“Compelling and visionary. DiMercurio’s characters run as deep as his submarines themselves!”
--Joe Buff, author of Crush Depth and Thunder in the Deep

"DiMercurio really knows his subs...his characters step right off the sub deck and onto his pages."
--Larry Bond

"A Master Rivaling Tom Clancy."
--Publishers Weekly

--San Francisco Examiner

--Associated Press

"Superb storytelling."
--Virginia-Pilot/Ledger Star

Dolphins at Last - Can't Stop Me Now

[IMAGE] Finally awarded dolphins and pronounced qualified in submarines by Commander Tim Halliday, the second captain of Hammerhead I served under. Shot is taken in the wardroom in mid-1984, at sea in the Mediterranean. By then I had moved on to become the electrical officer, and then the main propulsion assistant, machinery division officer, assistant engineer and ship's diver.

These were the Reagan years of the Cold War, and Uncle Ron (beloved by the Silent Service) wanted to give the Evil Empire one scare after another. One Sunday, Hammerhead was in port, the reactor cold, the plant in cold wet layup, my engineroom torn apart for a badly needed 'upkeep' by the tender personnel, when Exercise Flea Flicker kicked in. Flea Flicker was a classified operation designed to terrify the Soviets. The idea was that a Cosmos surveillance satellite would come overhead, and as soon as it went out of sight over the horizon, the submarine force would be scrambled to sea, so that on the next pass over the U.S. east coast, the submarine piers would be missing some 65 attack submarines. The exercise was so secret - since the Russians eavesdropped on communications, filled Norfolk with prostitutes and spies - that no one below the rank of Vice Admiral knew when it would happen. Warnings had been issued months before about the coming Exercise Flea Flicker. But onboard, we took those about as seriously as warnings of the end of the earth - repent! Flea Flicker is coming. And we payed it no mind. It was forgotten. So when the phone rang at my roommate's condo that Sunday night as were headed out the door to dinner, we looked at each other. In one of those rare psychic episodes, the communications officer said, 'that's bad news.' He picked up the phone and looked astonished, putting the phone back. 'The boat's going to sea. Now. We gotta pack.' I said, 'no, it's not. My engineroom is completely dismantled. Hamsterhead ain't goin' nowhere.' 'Oh, yeah,' he said. 'The captain wants to see you in his stateroom about that.' A half hour later we'd threaded our way through empty Norfolk interstates and arrived onboard. Every other submarine at the base was shoving off or already in the channel. Hammerhead stood alone. I went into the engineroom, and for the next 20 hours put it back together while we started the reactor. Hammerhead barely made the deadline to get to sea and pull the plug. Submerged in the Atlantic, we all stared at each other, wondering if this were it, the big one, World War III, the balloon going up - because, how better to do this than calling it an 'exercise?' As soon as we were down, Cosmos made its next surveillance pass and found…not a single nuclear submarine. They were gone. All gone. Rumor had it that the lights burned at the Kremlin for three straight nights as the bosses of the Evil Empire wondered what was coming.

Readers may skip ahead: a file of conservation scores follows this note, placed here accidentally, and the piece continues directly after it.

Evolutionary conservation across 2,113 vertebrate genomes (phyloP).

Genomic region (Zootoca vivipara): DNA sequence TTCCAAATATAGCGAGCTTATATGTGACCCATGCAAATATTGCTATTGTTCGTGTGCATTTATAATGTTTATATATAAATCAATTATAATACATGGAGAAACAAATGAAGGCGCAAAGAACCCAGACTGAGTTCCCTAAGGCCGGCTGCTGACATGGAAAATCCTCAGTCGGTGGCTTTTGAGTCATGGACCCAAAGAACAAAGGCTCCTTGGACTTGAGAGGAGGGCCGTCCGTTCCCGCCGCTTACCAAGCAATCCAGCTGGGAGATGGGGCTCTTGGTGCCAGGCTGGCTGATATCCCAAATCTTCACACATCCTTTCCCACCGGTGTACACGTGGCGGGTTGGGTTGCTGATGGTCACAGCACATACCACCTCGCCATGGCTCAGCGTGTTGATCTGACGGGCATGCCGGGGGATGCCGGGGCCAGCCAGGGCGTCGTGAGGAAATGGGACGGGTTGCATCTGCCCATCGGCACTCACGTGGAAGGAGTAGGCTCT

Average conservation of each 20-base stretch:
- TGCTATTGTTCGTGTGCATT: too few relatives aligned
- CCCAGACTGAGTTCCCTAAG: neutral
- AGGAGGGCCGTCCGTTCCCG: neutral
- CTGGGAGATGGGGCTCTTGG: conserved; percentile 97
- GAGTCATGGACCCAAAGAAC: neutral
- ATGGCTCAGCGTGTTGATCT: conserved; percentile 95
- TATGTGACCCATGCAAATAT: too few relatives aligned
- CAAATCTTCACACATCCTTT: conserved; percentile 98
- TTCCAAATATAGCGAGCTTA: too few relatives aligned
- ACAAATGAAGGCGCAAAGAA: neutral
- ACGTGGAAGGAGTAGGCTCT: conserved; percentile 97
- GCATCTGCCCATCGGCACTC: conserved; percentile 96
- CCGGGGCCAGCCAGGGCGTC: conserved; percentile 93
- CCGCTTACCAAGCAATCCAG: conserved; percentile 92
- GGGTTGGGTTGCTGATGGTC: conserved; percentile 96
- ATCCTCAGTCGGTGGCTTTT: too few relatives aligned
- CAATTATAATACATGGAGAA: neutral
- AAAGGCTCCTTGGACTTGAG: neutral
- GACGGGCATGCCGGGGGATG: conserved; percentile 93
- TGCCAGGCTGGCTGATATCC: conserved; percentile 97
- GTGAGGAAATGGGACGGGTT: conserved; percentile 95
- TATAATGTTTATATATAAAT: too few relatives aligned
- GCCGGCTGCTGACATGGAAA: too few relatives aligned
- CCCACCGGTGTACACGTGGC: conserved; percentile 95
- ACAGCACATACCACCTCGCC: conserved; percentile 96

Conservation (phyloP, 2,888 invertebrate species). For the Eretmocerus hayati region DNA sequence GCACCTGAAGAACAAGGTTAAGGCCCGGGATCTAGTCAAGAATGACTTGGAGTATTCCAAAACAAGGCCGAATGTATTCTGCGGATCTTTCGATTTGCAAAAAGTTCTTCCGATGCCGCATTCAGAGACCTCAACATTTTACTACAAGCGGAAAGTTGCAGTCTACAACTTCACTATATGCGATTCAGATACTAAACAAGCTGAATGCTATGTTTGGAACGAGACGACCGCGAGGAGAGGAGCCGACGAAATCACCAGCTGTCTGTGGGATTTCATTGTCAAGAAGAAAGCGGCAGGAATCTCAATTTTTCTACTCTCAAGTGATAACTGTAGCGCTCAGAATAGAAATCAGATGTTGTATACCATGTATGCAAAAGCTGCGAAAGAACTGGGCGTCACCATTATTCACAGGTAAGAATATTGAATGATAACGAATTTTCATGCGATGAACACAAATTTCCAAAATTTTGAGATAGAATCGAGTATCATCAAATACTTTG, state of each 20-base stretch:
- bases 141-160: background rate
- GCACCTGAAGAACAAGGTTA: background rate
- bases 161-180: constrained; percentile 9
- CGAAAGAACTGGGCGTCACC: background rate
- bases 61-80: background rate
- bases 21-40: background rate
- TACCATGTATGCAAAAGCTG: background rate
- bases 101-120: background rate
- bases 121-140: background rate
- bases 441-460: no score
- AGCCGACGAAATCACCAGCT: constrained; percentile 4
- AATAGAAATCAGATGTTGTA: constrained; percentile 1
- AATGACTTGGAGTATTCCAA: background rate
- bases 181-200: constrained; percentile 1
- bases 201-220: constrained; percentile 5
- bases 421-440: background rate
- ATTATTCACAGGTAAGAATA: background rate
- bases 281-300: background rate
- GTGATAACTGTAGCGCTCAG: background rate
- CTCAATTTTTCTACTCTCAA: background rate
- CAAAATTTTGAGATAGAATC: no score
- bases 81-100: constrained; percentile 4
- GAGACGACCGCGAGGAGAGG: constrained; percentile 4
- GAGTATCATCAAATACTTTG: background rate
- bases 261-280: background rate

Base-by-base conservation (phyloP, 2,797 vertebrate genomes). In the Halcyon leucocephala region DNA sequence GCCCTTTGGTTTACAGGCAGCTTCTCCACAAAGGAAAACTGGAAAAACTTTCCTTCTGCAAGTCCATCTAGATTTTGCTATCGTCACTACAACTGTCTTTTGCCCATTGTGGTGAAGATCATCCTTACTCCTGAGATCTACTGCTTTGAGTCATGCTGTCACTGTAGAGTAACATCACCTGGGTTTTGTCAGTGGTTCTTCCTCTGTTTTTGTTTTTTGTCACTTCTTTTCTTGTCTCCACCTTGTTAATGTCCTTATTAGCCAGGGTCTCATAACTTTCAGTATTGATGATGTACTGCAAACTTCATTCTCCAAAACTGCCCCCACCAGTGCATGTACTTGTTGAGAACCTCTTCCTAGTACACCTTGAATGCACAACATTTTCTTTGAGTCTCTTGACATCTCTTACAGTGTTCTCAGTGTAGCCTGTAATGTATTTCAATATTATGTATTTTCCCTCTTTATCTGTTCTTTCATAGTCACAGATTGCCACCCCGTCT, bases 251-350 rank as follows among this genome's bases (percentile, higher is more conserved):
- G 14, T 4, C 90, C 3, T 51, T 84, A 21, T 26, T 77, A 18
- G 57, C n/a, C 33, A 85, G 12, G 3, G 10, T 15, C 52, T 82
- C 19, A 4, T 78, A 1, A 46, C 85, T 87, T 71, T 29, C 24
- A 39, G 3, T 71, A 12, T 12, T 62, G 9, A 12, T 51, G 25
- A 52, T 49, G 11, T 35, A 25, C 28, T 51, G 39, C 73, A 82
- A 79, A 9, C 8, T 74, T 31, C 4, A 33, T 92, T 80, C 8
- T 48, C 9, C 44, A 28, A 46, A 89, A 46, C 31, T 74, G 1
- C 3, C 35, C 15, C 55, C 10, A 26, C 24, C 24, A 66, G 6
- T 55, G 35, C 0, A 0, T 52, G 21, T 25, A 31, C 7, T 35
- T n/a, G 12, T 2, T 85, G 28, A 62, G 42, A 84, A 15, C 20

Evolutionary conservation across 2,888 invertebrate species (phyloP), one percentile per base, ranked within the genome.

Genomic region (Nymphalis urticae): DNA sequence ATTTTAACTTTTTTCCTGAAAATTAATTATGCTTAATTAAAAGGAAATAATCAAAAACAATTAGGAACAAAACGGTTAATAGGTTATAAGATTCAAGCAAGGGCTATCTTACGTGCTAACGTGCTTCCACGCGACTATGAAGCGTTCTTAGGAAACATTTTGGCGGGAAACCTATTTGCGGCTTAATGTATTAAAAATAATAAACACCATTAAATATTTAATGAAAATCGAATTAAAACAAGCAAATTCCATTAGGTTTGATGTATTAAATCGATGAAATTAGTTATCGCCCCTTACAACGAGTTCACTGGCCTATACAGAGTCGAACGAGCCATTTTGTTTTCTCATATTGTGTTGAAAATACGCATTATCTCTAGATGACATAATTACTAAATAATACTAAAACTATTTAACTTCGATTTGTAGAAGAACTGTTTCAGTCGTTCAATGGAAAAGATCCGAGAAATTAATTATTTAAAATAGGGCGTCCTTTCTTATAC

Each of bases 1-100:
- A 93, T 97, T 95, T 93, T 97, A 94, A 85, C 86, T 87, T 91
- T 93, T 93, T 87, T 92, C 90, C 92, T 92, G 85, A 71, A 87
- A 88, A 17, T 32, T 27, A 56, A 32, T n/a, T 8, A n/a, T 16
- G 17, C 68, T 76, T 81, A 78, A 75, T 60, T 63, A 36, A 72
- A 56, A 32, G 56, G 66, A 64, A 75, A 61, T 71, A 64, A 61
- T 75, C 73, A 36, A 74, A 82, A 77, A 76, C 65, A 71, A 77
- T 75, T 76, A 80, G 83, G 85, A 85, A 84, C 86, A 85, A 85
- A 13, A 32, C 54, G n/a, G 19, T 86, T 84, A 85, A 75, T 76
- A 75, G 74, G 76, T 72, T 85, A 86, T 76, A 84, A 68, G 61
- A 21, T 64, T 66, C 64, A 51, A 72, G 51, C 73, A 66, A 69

Michael DiMercurio
Princeton, New Jersey



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